Every year in the United States, about 275,000 people are admitted to the hospital for acute pancreatitis.
Acute pancreatitis is a severe form of pancreatic disease, and an amylase serum test is an important tool for diagnosing pancreatic problems.
If you leave pancreatic disease left untreated, it can lead to serious long-term health complications.
If you're looking to learn more about amylase serum testing and common pancreatic diseases, then keep reading this guide to find out everything you need to know.
What is Pancreatic Disease
Pancreatitis is Either Chronic or Acute
Acute pancreatitis means that the inflammation will develop fast and then subside within days or weeks. The pancreas will return to a state of normality once it heals. The primary cause is long-term alcohol abuse and gallstones. When acute pancreatitis becomes more frequent, it can result in chronic pancreatitis.
Chronic pancreatitis involves inflammation that is long-lasting. It can also lead to scar tissue development inside this gland which stops it from working correctly. Long-term alcohol abuse is one of the leading causes of the condition known as chronic pancreatitis. There is also an increased risk of contracting this condition for those who smoke cigarettes.
This is a condition whereby the pancreas cannot transport or/and produce a sufficient amount of digestive enzymes to break down the food that enters the intestine. This is also a condition that goes by the name of EPI (or Exocrine Pancreatic Insufficiency)
EPI usually occurs from progressive or ongoing pancreatic damage caused by several types of conditions. It is commonly linked to cystic fibrosis that occurs in children and chronic pancreatitis in adults. It is not usually caused by pancreatic cancer.
One of the most common disorders of the pancreas that cause pancreatic disease is pancreatitis. Pancreatitis is when your pancreas becomes inflamed and painful.
Your pancreas is one busy organ, and it's responsible for producing digestive enzymes. These enzymes also help the hormones that regulate your blood sugar.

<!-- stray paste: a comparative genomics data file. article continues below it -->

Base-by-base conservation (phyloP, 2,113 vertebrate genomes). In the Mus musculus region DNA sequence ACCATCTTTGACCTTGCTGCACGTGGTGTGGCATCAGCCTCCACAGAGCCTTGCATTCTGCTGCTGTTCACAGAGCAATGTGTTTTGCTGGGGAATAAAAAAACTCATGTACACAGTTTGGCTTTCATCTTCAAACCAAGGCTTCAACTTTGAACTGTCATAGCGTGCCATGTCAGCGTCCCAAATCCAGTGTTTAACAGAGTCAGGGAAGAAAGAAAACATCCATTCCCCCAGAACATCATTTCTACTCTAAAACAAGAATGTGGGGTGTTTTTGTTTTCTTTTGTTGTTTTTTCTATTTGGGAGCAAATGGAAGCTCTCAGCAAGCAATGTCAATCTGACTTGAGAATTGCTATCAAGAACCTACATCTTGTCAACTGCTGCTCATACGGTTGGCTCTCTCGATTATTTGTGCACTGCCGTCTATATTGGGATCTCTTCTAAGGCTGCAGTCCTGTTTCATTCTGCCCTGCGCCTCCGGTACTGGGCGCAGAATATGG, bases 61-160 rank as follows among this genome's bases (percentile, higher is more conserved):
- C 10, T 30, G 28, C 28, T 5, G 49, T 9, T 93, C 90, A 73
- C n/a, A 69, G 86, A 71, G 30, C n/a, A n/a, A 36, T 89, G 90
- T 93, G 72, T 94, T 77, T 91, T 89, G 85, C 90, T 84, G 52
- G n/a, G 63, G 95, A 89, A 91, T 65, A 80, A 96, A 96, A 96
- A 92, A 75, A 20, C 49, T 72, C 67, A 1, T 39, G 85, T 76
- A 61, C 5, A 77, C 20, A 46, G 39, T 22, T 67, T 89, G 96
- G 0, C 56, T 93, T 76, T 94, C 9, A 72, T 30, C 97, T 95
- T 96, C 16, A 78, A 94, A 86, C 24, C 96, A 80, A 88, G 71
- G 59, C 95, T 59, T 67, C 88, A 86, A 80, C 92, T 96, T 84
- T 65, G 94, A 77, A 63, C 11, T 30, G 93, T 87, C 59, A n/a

Pancreatitis can be either acute or chronic. Acute pancreatitis comes on very suddenly and improves within a week after treatment begins. But some cases of acute pancreatitis are so severe they require a hospital stay.
Severe and untreated cases of acute pancreatitis can lead to necrotizing pancreatitis, which refers to cell and tissue death in your pancreas. Immediate treatment is necessary.
Chronic pancreatitis is long-lasting and doesn't heal or improve like acute pancreatitis. Instead, chronic pancreatitis worsens over time and causes permanent pancreatic damage in many cases.
Other Types of Pancreatic Disease
A Pancreatic disease can also be inherited, called hereditary pancreatitis. This disease is characterized by frequent pancreatitis attacks early in life, most often when you're under 30. Your family history and genetic testing can identify what pancreatic conditions you may be at risk for.
Another type of pancreatic disease is Exocrine pancreatic insufficiency (EPI). EPI develops when you become deficient in the pancreatic enzymes necessary for digestion. This deficiency becomes so severe that you become severely malnourished.
Causes of EPI include pancreatitis, pancreatic cancer, cystic fibrosis, narrowing of the pancreatic duct, and diabetes.
Over 60,000 people in the US are diagnosed every year with pancreatic cancer. Pancreatic cancer begins growing in the tissue of your pancreas, and the most common type is pancreatic ductal adenocarcinoma.
Pancreatic cancer is rarely detected in its early stages, as it usually doesn't cause symptoms until after it's spread to your other organs. Although doctors have yet to identify a clear cause, DNA mutations play a crucial role in pancreatic cancer.
Other risk factors for pancreatic cancer include smoking, obesity, chronic inflammation of the pancreas, and being over 65.
Causes of Pancreatitis
When you have pancreatitis, your digestive enzymes are activated while still in your pancreas. This activation irritates the cells in your pancreas, causing pain and inflammation.
Gallstones are the leading cause of acute pancreatitis. Other pancreatitis causes include:
- Cystic fibrosis
- High levels of calcium
- High levels of triglycerides
- Abdominal injury
- Pancreatic cancer
- Infections from food poisoning such as Salmonella
- Hepatitis B